Humeral fractures occur when the humerus or the bone of the upper arm gets injured or broken. The humeral fractures can occur on the shoulder, elbow or the middle portion of the upper arm. In case of closed humeral fracture, the humerus may get cracked or might get broken but is not exposed. The closed humeral fracture usually account for about four percent of arm fractures, which prevails in the elderly age group.
What is Closed Humeral Fracture?
Humerus is the long bone of the upper arm. Its head forms the ball and socket joint at the shoulder while the lower end forms the hinge joint at the elbow. The middle portion is called the shaft. When a heavy stress directly impacts the humerus, it may break and such a condition is known as humeral fracture. The fracture can be of different types ranging from minor hairline fracture to a fragmented one. In case of closed humeral fracture, the humerus may get cracked or might get broken but is not exposed. Humerus fractures are broadly categorized into three types, based on the site of injury. They are:
- Proximal Humeral Fracture: These fractures occur at the shoulder joint of the arm. The humerus forms the ball and socket joint. When this ball gets fractured the shoulder motion is severely hampered; however, it may or may not require surgery for treatment.
- Closed Distal Humeral Fracture: These fractures occur rarely and affect the elbow joint of the arm. The elbow joint protrudes from the lower end of the humerus in articulation with radius and ulna of the fore arm. When distal end of the humerus gets fractured then the movement of elbow is severely affected. For these fractures surgical treatment is a must.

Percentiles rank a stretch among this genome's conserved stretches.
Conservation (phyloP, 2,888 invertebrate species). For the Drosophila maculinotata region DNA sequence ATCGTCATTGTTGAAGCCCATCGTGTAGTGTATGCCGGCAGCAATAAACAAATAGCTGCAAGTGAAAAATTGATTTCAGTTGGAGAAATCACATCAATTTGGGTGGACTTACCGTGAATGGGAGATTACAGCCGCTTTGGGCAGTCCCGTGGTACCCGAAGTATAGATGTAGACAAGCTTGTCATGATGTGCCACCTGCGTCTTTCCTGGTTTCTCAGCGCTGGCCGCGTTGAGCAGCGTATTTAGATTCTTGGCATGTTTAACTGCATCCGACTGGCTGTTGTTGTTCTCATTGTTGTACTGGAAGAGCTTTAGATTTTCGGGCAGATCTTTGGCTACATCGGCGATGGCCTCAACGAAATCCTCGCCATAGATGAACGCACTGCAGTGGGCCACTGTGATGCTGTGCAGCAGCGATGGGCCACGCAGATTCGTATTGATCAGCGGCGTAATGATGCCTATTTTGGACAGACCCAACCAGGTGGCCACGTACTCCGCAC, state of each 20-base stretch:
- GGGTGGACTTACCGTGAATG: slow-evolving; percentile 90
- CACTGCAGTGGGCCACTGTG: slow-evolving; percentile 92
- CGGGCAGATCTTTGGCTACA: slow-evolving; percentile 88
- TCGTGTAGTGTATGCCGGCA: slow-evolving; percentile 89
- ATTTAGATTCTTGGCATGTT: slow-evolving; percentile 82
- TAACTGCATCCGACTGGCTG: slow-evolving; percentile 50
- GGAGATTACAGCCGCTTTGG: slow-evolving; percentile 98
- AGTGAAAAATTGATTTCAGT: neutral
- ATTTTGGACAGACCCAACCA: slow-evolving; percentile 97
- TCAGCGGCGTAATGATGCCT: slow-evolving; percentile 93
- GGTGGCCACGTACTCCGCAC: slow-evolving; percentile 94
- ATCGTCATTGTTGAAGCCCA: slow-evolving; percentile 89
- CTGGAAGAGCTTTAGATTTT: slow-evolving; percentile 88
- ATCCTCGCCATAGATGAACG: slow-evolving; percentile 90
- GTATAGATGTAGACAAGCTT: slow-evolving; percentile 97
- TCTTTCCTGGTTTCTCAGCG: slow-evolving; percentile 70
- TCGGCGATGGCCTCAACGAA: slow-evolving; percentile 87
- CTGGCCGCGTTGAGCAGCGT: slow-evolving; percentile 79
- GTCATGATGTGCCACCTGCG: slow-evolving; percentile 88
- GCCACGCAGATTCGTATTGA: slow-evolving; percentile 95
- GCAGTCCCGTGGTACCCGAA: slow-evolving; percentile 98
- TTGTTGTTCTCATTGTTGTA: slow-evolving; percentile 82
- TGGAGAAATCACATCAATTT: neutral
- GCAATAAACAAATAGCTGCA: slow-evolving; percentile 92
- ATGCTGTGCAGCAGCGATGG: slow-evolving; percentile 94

- Closed Mid-shaft Humeral Fracture: The site of injury lies in between the shoulder and elbow. The fracture usually heals by itself. The injury commonly affects the radial nerve which in turn affects the wrist movement.
Symptoms of Closed Humeral Fracture
The common symptoms that come up as a consequence of closed humeral fractures are:
- Traumatic Pain in the arm is a symptom of closed humeral fracture
- Bruising and tenderness at the site of injury
- Swelling and inflammation at the site of injury
- Severe pain during movement
- Difficulty or inability in the movement of arm
- Tingling and numb sensation in the arm
- Stiffness in the joint
- Sensation of instability within the arm can be a symptom of closed humeral fracture.
Prognosis & Recovery Period of Closed Humeral Fracture
The prognosis and outlook for closed humeral fractures is mostly good with most cases healing without complications. The recovery period for most of the closed humeral fractures is usually between six to eight weeks. Most of the cases do not require surgery and heal gradually, but may result in stiffness and decrease in the range of motion. However, these after effects gradually subside with therapy, relaxation and exercising.
Causes of Closed Humeral Fracture
The prime underlying causes behind humeral fractures are:
- Road or automobile accidents can cause closed humeral fracture
- Heavy impact fall on the arm
- Sports injury
- Gun shots.
Risk Factors of Closed Humeral Fracture
The common threats or risk factors for closed humeral fractures are:
- Frequently falling on the same side of the arm
- Osteoporosis is one of the risk factors of closed humeral fracture
- Presence of vitamin B deficiency
- Involvement in sports like baseball which requires excessive amount of throwing.
Complications in Closed Humeral Fracture
There are several complications that can arise when closed humeral fractures are not taken care of appropriately or the damage caused by the fracture is severe. These are:
- Non-union of bones due to improper treatment and healing can be one of the complications of closed humeral fracture.